I've been trying to reconcile the apparent tensions between the deliberate and emergent strategy schools of thought. After all, it's a fundamental question at the heart of organizational life today.
Defining deliberate and emergent strategy
The deliberate strategy process is the one with which most people are most familiar if only because it dominated 20th Century organizational life and still does. A senior team reviews the market, the trends, the SWOT, the fruits of R&D, etc., and formulates strategy – where to play and how to win – that the wider organization is then charged with executing. And based on nothing more than atavistic agricultural habits that are now largely irrelevant, we exhibit a predilection for going through this process with a calendar based drumbeat.
Emergent strategy adherents on the other hand insist that such practice is pure fancy. It's divination beyond the realm of even the most cogent, gifted and able senior leadership team. The deliberate strategy process supports C-title egos and little else. Rather, we're better off making the organization sensitive to even the slightest changes, the weakest of signals, and developing an organizational fabric with the agility to react appropriately, to exploit opportunity and close down risk.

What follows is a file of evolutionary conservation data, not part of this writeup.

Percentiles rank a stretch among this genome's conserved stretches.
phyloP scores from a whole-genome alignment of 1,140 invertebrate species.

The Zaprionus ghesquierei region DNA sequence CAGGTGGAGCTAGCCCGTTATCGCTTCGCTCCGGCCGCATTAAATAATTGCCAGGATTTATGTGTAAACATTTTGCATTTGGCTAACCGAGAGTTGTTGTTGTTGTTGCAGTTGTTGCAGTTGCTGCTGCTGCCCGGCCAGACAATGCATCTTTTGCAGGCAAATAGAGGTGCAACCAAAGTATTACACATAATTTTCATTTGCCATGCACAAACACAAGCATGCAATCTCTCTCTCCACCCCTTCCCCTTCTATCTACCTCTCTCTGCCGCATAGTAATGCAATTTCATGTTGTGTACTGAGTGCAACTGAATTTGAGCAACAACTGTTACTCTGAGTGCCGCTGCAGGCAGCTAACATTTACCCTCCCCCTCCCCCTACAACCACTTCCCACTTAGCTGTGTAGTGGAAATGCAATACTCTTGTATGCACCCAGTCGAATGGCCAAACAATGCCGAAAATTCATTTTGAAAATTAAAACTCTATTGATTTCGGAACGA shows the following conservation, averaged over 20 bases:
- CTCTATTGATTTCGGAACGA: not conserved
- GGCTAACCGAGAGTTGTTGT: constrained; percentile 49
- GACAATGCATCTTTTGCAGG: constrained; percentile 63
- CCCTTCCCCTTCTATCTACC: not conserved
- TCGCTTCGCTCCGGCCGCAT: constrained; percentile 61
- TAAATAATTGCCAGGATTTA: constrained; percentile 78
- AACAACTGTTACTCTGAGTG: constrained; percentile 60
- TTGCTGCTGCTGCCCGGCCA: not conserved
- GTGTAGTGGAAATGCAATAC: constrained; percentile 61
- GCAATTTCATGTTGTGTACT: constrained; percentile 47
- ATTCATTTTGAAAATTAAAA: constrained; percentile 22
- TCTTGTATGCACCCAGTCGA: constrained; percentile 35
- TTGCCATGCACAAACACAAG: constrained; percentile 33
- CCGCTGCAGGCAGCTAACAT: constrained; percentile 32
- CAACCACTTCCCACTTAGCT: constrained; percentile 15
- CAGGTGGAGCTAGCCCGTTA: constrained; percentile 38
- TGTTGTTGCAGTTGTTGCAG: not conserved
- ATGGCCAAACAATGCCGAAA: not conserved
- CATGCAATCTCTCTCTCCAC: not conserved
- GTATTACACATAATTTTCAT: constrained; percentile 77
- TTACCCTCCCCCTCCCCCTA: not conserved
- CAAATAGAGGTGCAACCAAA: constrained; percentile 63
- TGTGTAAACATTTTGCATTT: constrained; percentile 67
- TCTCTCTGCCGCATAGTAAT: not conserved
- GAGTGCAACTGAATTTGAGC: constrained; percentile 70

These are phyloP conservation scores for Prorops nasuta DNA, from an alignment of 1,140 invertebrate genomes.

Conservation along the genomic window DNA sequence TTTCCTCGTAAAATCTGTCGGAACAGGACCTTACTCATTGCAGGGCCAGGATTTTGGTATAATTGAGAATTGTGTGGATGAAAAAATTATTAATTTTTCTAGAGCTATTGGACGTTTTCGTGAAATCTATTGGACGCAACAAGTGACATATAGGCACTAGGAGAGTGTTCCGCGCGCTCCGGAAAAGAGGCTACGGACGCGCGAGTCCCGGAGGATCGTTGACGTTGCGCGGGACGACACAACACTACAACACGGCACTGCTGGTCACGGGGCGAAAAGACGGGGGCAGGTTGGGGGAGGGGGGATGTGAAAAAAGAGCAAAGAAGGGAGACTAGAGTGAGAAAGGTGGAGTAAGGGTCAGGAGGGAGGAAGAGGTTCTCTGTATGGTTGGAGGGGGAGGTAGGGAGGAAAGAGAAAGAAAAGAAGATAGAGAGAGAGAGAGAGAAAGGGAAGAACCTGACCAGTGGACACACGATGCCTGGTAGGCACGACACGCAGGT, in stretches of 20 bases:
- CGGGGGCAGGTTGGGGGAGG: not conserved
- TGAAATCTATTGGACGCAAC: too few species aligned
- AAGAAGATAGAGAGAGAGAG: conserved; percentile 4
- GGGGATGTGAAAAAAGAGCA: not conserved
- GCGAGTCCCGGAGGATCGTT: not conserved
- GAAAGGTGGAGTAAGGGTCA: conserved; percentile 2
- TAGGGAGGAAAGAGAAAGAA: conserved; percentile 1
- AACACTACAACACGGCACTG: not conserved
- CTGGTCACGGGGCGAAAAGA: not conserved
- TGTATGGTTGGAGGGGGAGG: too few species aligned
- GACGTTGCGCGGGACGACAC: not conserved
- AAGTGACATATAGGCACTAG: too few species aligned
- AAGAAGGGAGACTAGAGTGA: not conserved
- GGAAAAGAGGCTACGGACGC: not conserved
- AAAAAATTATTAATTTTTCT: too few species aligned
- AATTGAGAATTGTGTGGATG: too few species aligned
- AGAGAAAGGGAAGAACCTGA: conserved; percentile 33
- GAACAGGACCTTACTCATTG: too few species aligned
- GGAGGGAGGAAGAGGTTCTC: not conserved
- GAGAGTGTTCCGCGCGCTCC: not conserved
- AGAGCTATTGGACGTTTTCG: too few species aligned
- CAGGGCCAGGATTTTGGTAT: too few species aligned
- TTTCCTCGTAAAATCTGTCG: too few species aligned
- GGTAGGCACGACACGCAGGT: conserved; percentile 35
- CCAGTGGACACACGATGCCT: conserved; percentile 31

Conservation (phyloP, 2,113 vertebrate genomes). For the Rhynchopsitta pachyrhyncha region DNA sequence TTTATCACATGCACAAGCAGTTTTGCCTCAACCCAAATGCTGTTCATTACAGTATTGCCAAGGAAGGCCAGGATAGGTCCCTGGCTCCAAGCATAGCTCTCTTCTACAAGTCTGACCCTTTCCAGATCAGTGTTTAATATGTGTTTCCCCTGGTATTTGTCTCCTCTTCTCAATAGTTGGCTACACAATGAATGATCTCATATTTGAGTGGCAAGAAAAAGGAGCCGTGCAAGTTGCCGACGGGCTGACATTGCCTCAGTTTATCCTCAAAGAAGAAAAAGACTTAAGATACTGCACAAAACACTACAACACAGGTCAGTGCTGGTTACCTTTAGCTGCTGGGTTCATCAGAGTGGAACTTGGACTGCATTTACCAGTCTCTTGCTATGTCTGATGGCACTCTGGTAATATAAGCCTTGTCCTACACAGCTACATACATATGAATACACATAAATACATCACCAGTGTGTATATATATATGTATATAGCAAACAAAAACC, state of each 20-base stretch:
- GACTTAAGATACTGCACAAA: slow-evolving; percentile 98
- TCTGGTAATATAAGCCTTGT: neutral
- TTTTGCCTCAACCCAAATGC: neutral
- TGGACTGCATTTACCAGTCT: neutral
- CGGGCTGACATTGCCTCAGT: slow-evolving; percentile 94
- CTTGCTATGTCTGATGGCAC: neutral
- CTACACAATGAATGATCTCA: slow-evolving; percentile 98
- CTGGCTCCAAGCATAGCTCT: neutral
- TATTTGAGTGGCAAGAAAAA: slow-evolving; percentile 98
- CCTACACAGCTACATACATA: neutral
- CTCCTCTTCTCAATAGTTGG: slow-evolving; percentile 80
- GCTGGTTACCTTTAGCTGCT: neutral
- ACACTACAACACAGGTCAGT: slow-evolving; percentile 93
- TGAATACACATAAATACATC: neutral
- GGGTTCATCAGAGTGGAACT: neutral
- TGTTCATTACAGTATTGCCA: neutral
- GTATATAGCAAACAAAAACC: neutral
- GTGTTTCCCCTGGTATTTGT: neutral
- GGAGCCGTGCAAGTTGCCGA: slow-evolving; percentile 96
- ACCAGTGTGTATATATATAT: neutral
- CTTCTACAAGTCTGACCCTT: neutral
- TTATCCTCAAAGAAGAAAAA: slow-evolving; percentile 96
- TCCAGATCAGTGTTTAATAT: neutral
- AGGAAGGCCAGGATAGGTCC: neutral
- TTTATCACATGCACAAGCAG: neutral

Among other things, Stowe Boyd's Manifesto for a New Way of Work asserts that the deliberate approach to strategy must give way to the emergent:
the nature of strategy changes in a time of great change, when the future is difficult to foresee; the role of leadership changes with it, as well; instead of concocting a strategic vision and pushing it out to the organization through cultural and managerial channels (the deliberate style of strategy) leadership must shift to distributed, action-based strategic learning about what is actually happening in the market: emergent strategy; this, as Henry Mintzberg observed, does not mean chaos, but unintended order.
Obviously, this is right up my street. I titled my 2011 book The Business of Influence on the basis that no organization is an island. It's a system of systems and a system within systems in continuous flux with continuous influence flowing all which ways, and any approach to strategy that ignores this fundamental is fit for no market but cloud cuckoo land.